Old Spice, The Dark Knight and Other Transmedia Pioneers
Social Media Week is a leading news platform and worldwide conference that curates and shares the best ideas and insights into social media and technology's impact on business, society, and culture.
Having interviewed internet filmmaker Alexis Niki for a blog post about transmedia during Social Media Week in February, I was excited to hear a couple weeks ago that she was speaking again in Paris at an event hosted by two networking groups: TechMap Paris (which launched during SMW) and Lunch Club After Dark.
Alexis and transmedia producer Laurent Guérin (see related blog post here) discussed the relationship between brands and transmedia storytelling, one of the 2011 trends that my MSLGROUP colleagues discuss here.
To get us thinking, Alexis shared quotes from two transmedia pioneers:
“Transmedia storytelling is storytelling by a number of decentralized authors who share and create content for distribution across multiple forms of media.Transmedia immerses an audience in a story’s universe through a number of diverse entry points, providing a comprehensive and coordinated experience of a complex story.”
—Henry Jenkins, University of Southern California professor and author of Convergence Culture
“In order to understand how to implement transmedia successfully you need to know story.”
—Jeff Gomez, CEO of Starlight Runner Entertainment, who has worked on projects such as Avatar and Pirates of the Caribbean
For Alexis’ part, she says that humans have always enjoyed participating in stories, whether through religious rites and rituals or talking about The Office at the water cooler. Today, a diverse mix of digital technologies enables people to participate more fully in a story, creating momentum before a movie hits theaters or adding a new thread to an ad or PR campaign.
She notes that a transmedia project, whether originating with an ad, a book or a film, is more than just cross-platform storytelling. Transmedia takes the idea of working across platforms one step further, to include audience participation in the storytelling itself.
It is in that context that Alexis showed a couple examples of transmedia in action.
The Old Spice “The Man Your Man Could Smell Like” advertising campaign started with great storytelling, the foundation of all creative advertising since time immemorial, and took on transmedia aspects as the story grew.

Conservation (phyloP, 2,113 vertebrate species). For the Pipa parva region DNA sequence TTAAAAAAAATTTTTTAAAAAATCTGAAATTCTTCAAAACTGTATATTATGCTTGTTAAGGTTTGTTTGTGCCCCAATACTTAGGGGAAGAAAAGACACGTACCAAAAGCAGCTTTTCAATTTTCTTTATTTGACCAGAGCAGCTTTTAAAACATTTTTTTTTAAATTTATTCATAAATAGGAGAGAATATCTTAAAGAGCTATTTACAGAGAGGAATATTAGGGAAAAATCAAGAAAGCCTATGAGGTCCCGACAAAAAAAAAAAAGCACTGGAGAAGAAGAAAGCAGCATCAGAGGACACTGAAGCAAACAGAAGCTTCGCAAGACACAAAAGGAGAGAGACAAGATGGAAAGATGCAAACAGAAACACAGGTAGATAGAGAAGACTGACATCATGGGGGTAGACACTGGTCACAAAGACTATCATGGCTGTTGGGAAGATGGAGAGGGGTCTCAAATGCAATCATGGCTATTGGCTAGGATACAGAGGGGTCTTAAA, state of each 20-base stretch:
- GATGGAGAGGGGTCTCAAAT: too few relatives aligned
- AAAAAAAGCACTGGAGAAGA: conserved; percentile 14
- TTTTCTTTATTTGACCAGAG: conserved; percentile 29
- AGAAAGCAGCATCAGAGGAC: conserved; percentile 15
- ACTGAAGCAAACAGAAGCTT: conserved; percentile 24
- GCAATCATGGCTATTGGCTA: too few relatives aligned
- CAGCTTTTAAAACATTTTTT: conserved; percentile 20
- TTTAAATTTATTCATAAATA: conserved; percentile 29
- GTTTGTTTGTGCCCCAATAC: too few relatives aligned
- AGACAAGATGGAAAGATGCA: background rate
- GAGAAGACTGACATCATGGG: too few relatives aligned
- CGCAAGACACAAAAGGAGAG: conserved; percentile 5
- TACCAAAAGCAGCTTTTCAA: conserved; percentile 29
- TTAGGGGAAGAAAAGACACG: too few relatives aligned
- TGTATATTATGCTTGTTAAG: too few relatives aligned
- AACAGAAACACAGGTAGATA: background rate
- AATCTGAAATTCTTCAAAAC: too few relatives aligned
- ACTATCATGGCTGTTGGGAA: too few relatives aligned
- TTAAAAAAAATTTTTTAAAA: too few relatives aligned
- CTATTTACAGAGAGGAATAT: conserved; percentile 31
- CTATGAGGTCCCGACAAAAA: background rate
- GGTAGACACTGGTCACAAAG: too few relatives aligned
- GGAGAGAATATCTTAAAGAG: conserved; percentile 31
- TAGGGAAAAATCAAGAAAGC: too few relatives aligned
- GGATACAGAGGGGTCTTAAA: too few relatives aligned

The campaign, featuring former NFL football player and actor Isaiah Mustafah, was built on a universal truth: women and men fantacize about each other. With a tongue-in-cheek approach, the series of ads enabled people to laugh at themselves and their fantasies, Alexis said. (For a related blog post about this ad campaign and our own transmedia-inspired antics at the Cannes Lions Festival of Creativity, click here.)
Weiden & Kennedy, the creative agency leading the campaign, leveraged the power of social networks, asking Old Spice followers on Twitter and Facebook, as well as users on Reddit and Digg, to submit questions for the Old Spice man. Celebrities such as Alyssa Milano, Ashton Kutcher, Rose McGowan and Christine Applegate even got involved.
And here is where the participatory aspect of transmedia comes in, Alexis said. Milano began engaging with Mr. Old Spice via Twitter and then she herself started to create video responses, asking him (or rather P& G) to pledge $100,000 to the National Wildlife Federation’s Gulf Oil Spill Restoration Fund.
In this regard, Old Spice is a great example of how people can participate and even create new story threads using the diverse mix of technologies available to them.
The Dark Knight
Entertainment 42 won the Cannes Cyber Lion in 2009 for its Why So Serious ? alternate reality game (ARG) to promote The Dark Night. It contains all the elements of a good transmedia project—a compelling story (the movie itself), fan participation, games and clues, the use of digital technologies and even events, such as the one organized for fans at Comic Con, Alexis said.
When granting the Cannes award in 2009, Cannes Cyber Lions Jury President and Ogilvy Chief Digital Officer Lars Bastholm noted that the “Why So Serious? campaign aggregated the elements of the Batman cultural phenomenon with an ARG, and added that the 18-months build-up prior to the film’s launch heralded a welcome trend in brands taking more time to create deeper relationships with consumers.”
This case study highlights the worldwide anticipation for The Dark Knight film:
“The web has given us great opportunities to tell stories in different ways, and to have it spill off into the lives of people, and create communities that can discuss it, discover it and figure it out…and give the audience a chance to participate in the story,” says Susan Bonds, CEO of 42 Entertainment. “The never-ending online story is just starting to be written, in that people are thinking about storytelling for the web in a different way.”
Below is a video with more from Susan Bonds:
Along with several MSLGROUP colleagues, I share a real passion for transmedia, and what it means for creative storytelling and the exchange of ideas. And you? Are your a storyteller or marketer getting into transmedia?
Sally O’Dowd is engagement editor at Paris-based MSLGROUP, the speciality communications, PR and engagement network of Publicis Groupe. She curates content for the MSLGROUP Critical Conversations blog and worked on MSLGROUP’s social media predictions report, which can be found here. She can be reached at sally (dot) odowd (at) mslgroup.com. Follow her on Twitter @sallyodowd. Follow MSLGROUP @msl_group.
Want to write for Social Media Week?
We're looking for individuals around the globe to contribute articles on marketing, media, technology, and more.